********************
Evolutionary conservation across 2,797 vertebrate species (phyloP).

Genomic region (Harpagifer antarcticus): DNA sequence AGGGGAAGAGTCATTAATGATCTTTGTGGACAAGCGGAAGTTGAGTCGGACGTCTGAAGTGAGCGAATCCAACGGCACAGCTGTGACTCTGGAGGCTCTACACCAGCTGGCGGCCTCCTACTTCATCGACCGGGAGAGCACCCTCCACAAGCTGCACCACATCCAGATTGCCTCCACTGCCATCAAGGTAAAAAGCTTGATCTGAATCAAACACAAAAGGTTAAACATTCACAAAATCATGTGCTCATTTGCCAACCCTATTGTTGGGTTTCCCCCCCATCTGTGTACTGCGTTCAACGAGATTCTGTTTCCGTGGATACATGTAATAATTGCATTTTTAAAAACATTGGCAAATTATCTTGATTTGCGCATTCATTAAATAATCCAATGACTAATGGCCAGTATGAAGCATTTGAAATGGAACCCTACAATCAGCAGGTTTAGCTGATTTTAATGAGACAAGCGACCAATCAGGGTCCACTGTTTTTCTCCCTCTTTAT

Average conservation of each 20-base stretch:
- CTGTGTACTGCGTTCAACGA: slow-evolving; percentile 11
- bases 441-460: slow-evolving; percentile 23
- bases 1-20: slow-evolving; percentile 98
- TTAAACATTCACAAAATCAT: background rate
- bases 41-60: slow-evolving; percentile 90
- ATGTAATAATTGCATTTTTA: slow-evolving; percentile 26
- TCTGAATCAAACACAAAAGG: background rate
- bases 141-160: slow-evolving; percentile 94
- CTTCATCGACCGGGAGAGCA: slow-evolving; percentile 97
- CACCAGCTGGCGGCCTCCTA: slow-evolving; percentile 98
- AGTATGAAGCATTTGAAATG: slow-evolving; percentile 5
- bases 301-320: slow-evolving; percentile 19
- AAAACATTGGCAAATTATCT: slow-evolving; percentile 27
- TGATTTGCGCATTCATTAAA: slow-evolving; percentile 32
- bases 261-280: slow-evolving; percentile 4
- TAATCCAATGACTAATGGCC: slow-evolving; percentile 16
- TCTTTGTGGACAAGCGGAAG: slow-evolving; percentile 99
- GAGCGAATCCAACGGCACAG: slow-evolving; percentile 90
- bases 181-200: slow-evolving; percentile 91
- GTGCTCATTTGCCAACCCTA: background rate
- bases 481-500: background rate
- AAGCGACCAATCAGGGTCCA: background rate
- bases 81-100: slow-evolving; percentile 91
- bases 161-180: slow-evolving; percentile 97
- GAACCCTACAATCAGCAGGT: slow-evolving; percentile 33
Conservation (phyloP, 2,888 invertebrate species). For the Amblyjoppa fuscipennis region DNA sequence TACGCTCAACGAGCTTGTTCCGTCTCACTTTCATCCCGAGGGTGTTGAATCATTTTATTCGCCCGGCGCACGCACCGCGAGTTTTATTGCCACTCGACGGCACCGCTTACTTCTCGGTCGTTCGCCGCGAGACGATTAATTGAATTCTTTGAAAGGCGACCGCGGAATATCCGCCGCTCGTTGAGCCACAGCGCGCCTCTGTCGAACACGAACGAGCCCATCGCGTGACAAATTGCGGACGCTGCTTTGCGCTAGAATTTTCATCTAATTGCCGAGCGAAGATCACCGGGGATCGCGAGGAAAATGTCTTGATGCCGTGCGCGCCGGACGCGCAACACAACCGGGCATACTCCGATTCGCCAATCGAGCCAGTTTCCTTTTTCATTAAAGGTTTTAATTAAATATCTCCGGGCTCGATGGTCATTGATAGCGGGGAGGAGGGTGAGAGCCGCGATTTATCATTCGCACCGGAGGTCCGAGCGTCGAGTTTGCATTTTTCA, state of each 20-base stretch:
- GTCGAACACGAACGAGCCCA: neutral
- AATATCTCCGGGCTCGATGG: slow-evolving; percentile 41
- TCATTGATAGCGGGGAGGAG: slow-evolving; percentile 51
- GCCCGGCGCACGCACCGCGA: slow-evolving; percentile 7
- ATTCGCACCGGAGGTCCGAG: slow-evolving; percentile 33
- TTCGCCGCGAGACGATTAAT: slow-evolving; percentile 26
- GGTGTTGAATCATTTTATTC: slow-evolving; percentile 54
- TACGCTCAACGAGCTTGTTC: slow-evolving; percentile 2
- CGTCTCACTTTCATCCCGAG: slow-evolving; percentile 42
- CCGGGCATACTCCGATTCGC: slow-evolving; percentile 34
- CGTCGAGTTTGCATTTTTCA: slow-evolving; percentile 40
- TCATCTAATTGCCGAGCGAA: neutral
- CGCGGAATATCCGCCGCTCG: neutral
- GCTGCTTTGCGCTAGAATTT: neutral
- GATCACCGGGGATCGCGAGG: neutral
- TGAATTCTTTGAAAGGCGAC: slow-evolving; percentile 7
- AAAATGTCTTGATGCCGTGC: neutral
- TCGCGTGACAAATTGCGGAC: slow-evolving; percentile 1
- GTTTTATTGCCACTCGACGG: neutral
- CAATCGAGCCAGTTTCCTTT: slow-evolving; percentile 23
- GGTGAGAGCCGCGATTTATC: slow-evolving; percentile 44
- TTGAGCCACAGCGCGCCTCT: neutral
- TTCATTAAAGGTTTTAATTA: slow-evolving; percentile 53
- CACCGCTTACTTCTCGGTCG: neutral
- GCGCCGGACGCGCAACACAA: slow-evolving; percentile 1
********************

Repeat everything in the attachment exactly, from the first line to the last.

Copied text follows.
Evolutionary conservation across 2,797 vertebrate species (phyloP).

Genomic region (Harpagifer antarcticus): DNA sequence AGGGGAAGAGTCATTAATGATCTTTGTGGACAAGCGGAAGTTGAGTCGGACGTCTGAAGTGAGCGAATCCAACGGCACAGCTGTGACTCTGGAGGCTCTACACCAGCTGGCGGCCTCCTACTTCATCGACCGGGAGAGCACCCTCCACAAGCTGCACCACATCCAGATTGCCTCCACTGCCATCAAGGTAAAAAGCTTGATCTGAATCAAACACAAAAGGTTAAACATTCACAAAATCATGTGCTCATTTGCCAACCCTATTGTTGGGTTTCCCCCCCATCTGTGTACTGCGTTCAACGAGATTCTGTTTCCGTGGATACATGTAATAATTGCATTTTTAAAAACATTGGCAAATTATCTTGATTTGCGCATTCATTAAATAATCCAATGACTAATGGCCAGTATGAAGCATTTGAAATGGAACCCTACAATCAGCAGGTTTAGCTGATTTTAATGAGACAAGCGACCAATCAGGGTCCACTGTTTTTCTCCCTCTTTAT

Average conservation of each 20-base stretch:
- CTGTGTACTGCGTTCAACGA: slow-evolving; percentile 11
- bases 441-460: slow-evolving; percentile 23
- bases 1-20: slow-evolving; percentile 98
- TTAAACATTCACAAAATCAT: background rate
- bases 41-60: slow-evolving; percentile 90
- ATGTAATAATTGCATTTTTA: slow-evolving; percentile 26
- TCTGAATCAAACACAAAAGG: background rate
- bases 141-160: slow-evolving; percentile 94
- CTTCATCGACCGGGAGAGCA: slow-evolving; percentile 97
- CACCAGCTGGCGGCCTCCTA: slow-evolving; percentile 98
- AGTATGAAGCATTTGAAATG: slow-evolving; percentile 5
- bases 301-320: slow-evolving; percentile 19
- AAAACATTGGCAAATTATCT: slow-evolving; percentile 27
- TGATTTGCGCATTCATTAAA: slow-evolving; percentile 32
- bases 261-280: slow-evolving; percentile 4
- TAATCCAATGACTAATGGCC: slow-evolving; percentile 16
- TCTTTGTGGACAAGCGGAAG: slow-evolving; percentile 99
- GAGCGAATCCAACGGCACAG: slow-evolving; percentile 90
- bases 181-200: slow-evolving; percentile 91
- GTGCTCATTTGCCAACCCTA: background rate
- bases 481-500: background rate
- AAGCGACCAATCAGGGTCCA: background rate
- bases 81-100: slow-evolving; percentile 91
- bases 161-180: slow-evolving; percentile 97
- GAACCCTACAATCAGCAGGT: slow-evolving; percentile 33
Conservation (phyloP, 2,888 invertebrate species). For the Amblyjoppa fuscipennis region DNA sequence TACGCTCAACGAGCTTGTTCCGTCTCACTTTCATCCCGAGGGTGTTGAATCATTTTATTCGCCCGGCGCACGCACCGCGAGTTTTATTGCCACTCGACGGCACCGCTTACTTCTCGGTCGTTCGCCGCGAGACGATTAATTGAATTCTTTGAAAGGCGACCGCGGAATATCCGCCGCTCGTTGAGCCACAGCGCGCCTCTGTCGAACACGAACGAGCCCATCGCGTGACAAATTGCGGACGCTGCTTTGCGCTAGAATTTTCATCTAATTGCCGAGCGAAGATCACCGGGGATCGCGAGGAAAATGTCTTGATGCCGTGCGCGCCGGACGCGCAACACAACCGGGCATACTCCGATTCGCCAATCGAGCCAGTTTCCTTTTTCATTAAAGGTTTTAATTAAATATCTCCGGGCTCGATGGTCATTGATAGCGGGGAGGAGGGTGAGAGCCGCGATTTATCATTCGCACCGGAGGTCCGAGCGTCGAGTTTGCATTTTTCA, state of each 20-base stretch:
- GTCGAACACGAACGAGCCCA: neutral
- AATATCTCCGGGCTCGATGG: slow-evolving; percentile 41
- TCATTGATAGCGGGGAGGAG: slow-evolving; percentile 51
- GCCCGGCGCACGCACCGCGA: slow-evolving; percentile 7
- ATTCGCACCGGAGGTCCGAG: slow-evolving; percentile 33
- TTCGCCGCGAGACGATTAAT: slow-evolving; percentile 26
- GGTGTTGAATCATTTTATTC: slow-evolving; percentile 54
- TACGCTCAACGAGCTTGTTC: slow-evolving; percentile 2
- CGTCTCACTTTCATCCCGAG: slow-evolving; percentile 42
- CCGGGCATACTCCGATTCGC: slow-evolving; percentile 34
- CGTCGAGTTTGCATTTTTCA: slow-evolving; percentile 40
- TCATCTAATTGCCGAGCGAA: neutral
- CGCGGAATATCCGCCGCTCG: neutral
- GCTGCTTTGCGCTAGAATTT: neutral
- GATCACCGGGGATCGCGAGG: neutral
- TGAATTCTTTGAAAGGCGAC: slow-evolving; percentile 7
- AAAATGTCTTGATGCCGTGC: neutral
- TCGCGTGACAAATTGCGGAC: slow-evolving; percentile 1
- GTTTTATTGCCACTCGACGG: neutral
- CAATCGAGCCAGTTTCCTTT: slow-evolving; percentile 23
- GGTGAGAGCCGCGATTTATC: slow-evolving; percentile 44
- TTGAGCCACAGCGCGCCTCT: neutral
- TTCATTAAAGGTTTTAATTA: slow-evolving; percentile 53
- CACCGCTTACTTCTCGGTCG: neutral
- GCGCCGGACGCGCAACACAA: slow-evolving; percentile 1